The Affordable Care Act presents the incoming Congress with substantive and political challenges. On the one hand its widely-acknowledged problems warrant repair, and the electorate has made its displeasure with it loud and clear. On the other hand, the whole ACA will not be repealed while there is power-sharing between a Republican Congress and a Democratic administration. Consequently this Congress will need to be very clear-sighted about what it can fix and what it cannot.
The Congressional Budget Office (CBO) has just released a report on the budgetary and economic effects of repealing the Affordable Care Act (ACA). Press reports reflect what CBO has reported pursuant to its scoring instructions – specifically, that relative to its scorekeeping baseline, repeal of the ACA would worsen the federal deficit but bolster the economy.
Both the House and Senate versions of the budget reconciliation bill moving through Congress would repeal several key provisions of the Affordable Care Act (ACA). This piece focuses on the ACA’s so-called “risk corridors,” which the Senate majority also attempted to repeal though failing on a point of order.
Congressional Republicans, having moved their ACA repeal-and-replace bill through committee, are hearing the inevitable criticisms from both sides of the aisle as to what should be done differently. These disparate opinions are only useful insofar as they enable Senate and House leadership to finalize a bill that attracts the votes necessary to pass both houses and get to the president’s desk.
Since the Carter administration officially recognized the People’s Republic of China (PRC) on Jan. 1, 1979, the Republic of China on Taiwan has existed in international limbo. It lost its seat in the United Nations and swiftly saw its major diplomatic partners cut ties. Taipei has almost no official standing among the community of nations, a byproduct of the world’s half-century desire to trade with the PRC.
President Trump delivered a pre-taped speech to the U.N. General Assembly on Tuesday and said the world must hold China "accountable" for the coronavirus. Rebecca Lissner joins CBSN to discuss that plus her new book, "An Open World: How America Can Win the Contest for Twenty-First-Century Order."
Last month the Washington Post’s Fact Checker Glenn Kessler tackled a favorite talking point of “Medicare for All” (M4A) advocates: that M4A would save Americans money by replacing the high administrative costs of private health insurance with the low administrative costs of Medicare. Kessler’s treatment was even-handed, but a fuller understanding of the issue requires more details than can be fit into a newspaper column. This piece attempts to fill some of the information gaps evident in the ongoing, surrounding debate. Spoiler alert: Medicare’s administrative cost percentages are indeed low, but the total costs of M4A would nevertheless be quite high.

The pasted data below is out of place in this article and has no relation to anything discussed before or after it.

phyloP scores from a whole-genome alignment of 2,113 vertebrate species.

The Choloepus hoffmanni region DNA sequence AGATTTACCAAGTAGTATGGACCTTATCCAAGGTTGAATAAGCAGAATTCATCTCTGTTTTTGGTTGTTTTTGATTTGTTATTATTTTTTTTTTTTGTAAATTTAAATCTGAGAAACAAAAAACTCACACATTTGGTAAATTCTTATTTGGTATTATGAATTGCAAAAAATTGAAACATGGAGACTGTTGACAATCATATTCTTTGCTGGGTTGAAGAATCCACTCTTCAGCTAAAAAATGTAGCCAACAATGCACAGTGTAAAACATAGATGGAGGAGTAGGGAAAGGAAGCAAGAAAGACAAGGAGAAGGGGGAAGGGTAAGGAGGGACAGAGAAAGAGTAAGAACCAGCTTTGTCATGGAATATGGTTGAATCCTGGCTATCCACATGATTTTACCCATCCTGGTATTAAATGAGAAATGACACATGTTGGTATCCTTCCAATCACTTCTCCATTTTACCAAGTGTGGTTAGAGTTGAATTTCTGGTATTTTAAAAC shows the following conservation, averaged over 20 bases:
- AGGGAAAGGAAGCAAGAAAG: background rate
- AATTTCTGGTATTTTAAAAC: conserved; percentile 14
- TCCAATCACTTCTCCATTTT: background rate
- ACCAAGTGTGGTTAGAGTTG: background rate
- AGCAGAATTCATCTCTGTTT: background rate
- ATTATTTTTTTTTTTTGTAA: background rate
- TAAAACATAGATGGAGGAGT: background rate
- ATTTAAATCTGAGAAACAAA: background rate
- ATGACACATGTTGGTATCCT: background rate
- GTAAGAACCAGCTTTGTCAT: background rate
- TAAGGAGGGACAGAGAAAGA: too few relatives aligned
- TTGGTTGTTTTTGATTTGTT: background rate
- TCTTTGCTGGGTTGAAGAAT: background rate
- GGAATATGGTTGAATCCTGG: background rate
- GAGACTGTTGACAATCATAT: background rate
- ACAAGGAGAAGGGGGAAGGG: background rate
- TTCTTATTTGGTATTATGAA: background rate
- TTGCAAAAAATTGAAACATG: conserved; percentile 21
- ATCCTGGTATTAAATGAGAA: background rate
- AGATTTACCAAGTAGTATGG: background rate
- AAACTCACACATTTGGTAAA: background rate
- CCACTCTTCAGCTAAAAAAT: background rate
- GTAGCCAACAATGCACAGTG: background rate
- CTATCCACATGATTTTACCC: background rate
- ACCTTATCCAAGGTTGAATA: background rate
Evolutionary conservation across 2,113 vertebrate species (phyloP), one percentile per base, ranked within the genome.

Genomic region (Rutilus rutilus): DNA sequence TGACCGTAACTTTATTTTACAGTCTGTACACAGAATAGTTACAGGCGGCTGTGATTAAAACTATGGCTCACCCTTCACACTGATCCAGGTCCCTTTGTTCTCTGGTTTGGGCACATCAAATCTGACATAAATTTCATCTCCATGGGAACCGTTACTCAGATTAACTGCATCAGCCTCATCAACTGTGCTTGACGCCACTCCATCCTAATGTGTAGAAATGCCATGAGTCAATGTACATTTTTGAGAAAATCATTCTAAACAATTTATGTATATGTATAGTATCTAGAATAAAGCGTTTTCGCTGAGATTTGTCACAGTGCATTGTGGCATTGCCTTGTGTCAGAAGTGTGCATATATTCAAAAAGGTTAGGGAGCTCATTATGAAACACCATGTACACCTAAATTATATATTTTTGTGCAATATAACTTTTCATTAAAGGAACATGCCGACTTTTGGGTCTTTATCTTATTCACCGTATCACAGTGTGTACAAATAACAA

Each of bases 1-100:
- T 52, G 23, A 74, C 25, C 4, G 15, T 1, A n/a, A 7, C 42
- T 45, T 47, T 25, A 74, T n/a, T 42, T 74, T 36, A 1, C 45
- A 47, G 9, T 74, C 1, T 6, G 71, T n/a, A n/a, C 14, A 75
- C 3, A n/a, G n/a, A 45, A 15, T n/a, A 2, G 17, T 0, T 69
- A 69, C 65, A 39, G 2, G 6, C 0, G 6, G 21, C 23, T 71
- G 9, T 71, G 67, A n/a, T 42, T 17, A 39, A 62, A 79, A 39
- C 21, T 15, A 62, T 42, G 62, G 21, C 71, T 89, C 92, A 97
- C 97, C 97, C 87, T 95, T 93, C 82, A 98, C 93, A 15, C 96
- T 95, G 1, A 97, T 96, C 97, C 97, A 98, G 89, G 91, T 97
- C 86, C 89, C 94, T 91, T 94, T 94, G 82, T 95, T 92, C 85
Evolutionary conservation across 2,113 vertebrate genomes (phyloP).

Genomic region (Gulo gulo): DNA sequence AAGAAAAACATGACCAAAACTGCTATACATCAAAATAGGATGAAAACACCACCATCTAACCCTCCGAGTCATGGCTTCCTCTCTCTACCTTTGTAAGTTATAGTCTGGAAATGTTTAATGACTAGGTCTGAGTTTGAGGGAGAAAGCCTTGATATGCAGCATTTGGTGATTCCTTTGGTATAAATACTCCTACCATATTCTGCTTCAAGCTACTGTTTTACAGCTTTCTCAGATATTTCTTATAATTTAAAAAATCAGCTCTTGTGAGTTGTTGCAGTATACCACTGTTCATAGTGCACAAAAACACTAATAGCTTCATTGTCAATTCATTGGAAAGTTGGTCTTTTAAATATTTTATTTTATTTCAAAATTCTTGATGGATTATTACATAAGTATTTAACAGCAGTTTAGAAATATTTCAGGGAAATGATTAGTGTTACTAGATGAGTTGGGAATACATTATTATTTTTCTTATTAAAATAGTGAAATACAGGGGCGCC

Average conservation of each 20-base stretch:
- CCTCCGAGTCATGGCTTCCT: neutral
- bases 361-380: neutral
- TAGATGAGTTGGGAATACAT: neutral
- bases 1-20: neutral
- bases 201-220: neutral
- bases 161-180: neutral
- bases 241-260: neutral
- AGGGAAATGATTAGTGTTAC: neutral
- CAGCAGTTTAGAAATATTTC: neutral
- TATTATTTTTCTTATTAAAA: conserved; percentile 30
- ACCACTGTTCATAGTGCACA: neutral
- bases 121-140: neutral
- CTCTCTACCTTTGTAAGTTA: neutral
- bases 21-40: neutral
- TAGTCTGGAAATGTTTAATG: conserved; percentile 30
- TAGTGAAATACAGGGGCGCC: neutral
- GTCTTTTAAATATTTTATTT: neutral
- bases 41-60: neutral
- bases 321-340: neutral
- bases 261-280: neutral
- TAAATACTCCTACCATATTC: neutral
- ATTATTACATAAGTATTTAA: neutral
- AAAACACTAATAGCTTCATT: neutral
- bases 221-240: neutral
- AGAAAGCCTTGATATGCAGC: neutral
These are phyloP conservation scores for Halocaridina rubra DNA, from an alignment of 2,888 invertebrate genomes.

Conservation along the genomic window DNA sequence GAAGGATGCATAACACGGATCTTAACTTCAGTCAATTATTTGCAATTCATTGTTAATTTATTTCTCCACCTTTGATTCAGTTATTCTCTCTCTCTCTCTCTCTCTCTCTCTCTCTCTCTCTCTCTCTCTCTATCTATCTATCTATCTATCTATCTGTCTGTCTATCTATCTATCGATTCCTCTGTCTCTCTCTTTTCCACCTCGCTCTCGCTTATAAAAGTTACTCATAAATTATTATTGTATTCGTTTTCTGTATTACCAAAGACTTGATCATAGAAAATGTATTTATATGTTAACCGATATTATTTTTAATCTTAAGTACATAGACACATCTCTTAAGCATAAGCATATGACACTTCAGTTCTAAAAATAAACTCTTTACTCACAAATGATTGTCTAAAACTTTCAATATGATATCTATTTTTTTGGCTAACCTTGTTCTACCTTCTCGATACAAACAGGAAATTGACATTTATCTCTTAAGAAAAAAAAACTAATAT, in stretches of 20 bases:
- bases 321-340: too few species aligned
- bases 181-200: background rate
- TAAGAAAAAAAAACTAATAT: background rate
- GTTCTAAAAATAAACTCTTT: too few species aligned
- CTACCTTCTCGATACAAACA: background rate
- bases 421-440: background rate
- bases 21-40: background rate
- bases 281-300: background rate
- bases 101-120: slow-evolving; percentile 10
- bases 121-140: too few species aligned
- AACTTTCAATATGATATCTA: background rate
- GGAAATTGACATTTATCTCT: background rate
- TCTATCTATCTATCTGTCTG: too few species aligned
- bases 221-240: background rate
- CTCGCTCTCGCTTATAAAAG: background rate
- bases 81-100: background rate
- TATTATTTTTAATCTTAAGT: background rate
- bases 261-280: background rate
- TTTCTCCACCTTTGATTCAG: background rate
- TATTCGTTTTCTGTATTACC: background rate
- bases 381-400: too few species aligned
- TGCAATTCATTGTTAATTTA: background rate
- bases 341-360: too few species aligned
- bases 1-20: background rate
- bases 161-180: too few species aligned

Many crises of the still-young 21st century are readily associated with symbols or pictures. If I were to show you a hanging chad, for example, it would bring to mind the presidential election crisis of Bush v. Gore in 2000. Surely, planes crashing into the World Trade Center in 2001 powerfully depict the story of Sept. 11 and the subsequent war on terror. Shrinking icebergs bespeak climate change; a pile of colorful pills, an opioid crisis; a police officer on George Floyd’s neck, a cry for racial justice.
With all the mistakes by government, one thing that’s working really well is the free market.
Ideas to reform health care, elections, politicians, society, and the family with Avik Roy and John Podhoretz.
This week on Uncommon Knowledge, host Peter Robinson mediates a discussion between PayPal founder and Stanford Professor Peter Thiel and Velocity Capital Management founder and journalist Andy Kessler on the state of technology and innovation in the United States over the past four decades. Thiel argues that, outside of computers, there has been very little innovation in the past forty years, and the rate of technological change has significantly decreased when compared to the first half of the 20th century. In contrast, Kessler asserts that innovation comes in waves, and we are on the verge of another burst of technological breakthroughs. Industries covered include education, medicine and biotechnology, as well as robots and high tech.
The economist’s reliance on “science” and “expertise”—and his disdain for the common man—recall the state planners of the Soviet Union.
Time is of the essence. America’s aging population will increasingly require medical care at an unprecedented level. Although extraordinary advances in technology offer great promise, the current trajectory of the health system, particularly under Obamacare, threatens both the sustainability of the system and the innovation essential to reaching its full potential.
Samuel Huntington’s "clash of civilizations" proved an ominous vision. History may yet prove it right. By Fouad Ajami.
This section collects opinion pieces from across the world commenting on the harms caused by the activities of the Chinese Communist Party and provides insight into the various solutions that experts and leaders suggest we pursue to protect our interests.
Do you believe that our capitalist democracy and open markets perfectly enable equality of opportunity and self-agency?
China has come to Africa. Can U.S. policy makers find ways to mesh, not clash, with Beijing’s interests? By Christopher C. Starling.
A new military command takes a broad, sophisticated view of the U.S. role in a neglected continent. Its job won’t be easy. By James J. Hentz.
A Hoover Virtual Policy Briefing with Timothy Garton Ash: Europe, China and the World after COVID-19
Tuesday, May 19, 2020 at 11AM PT/ 2PM ET.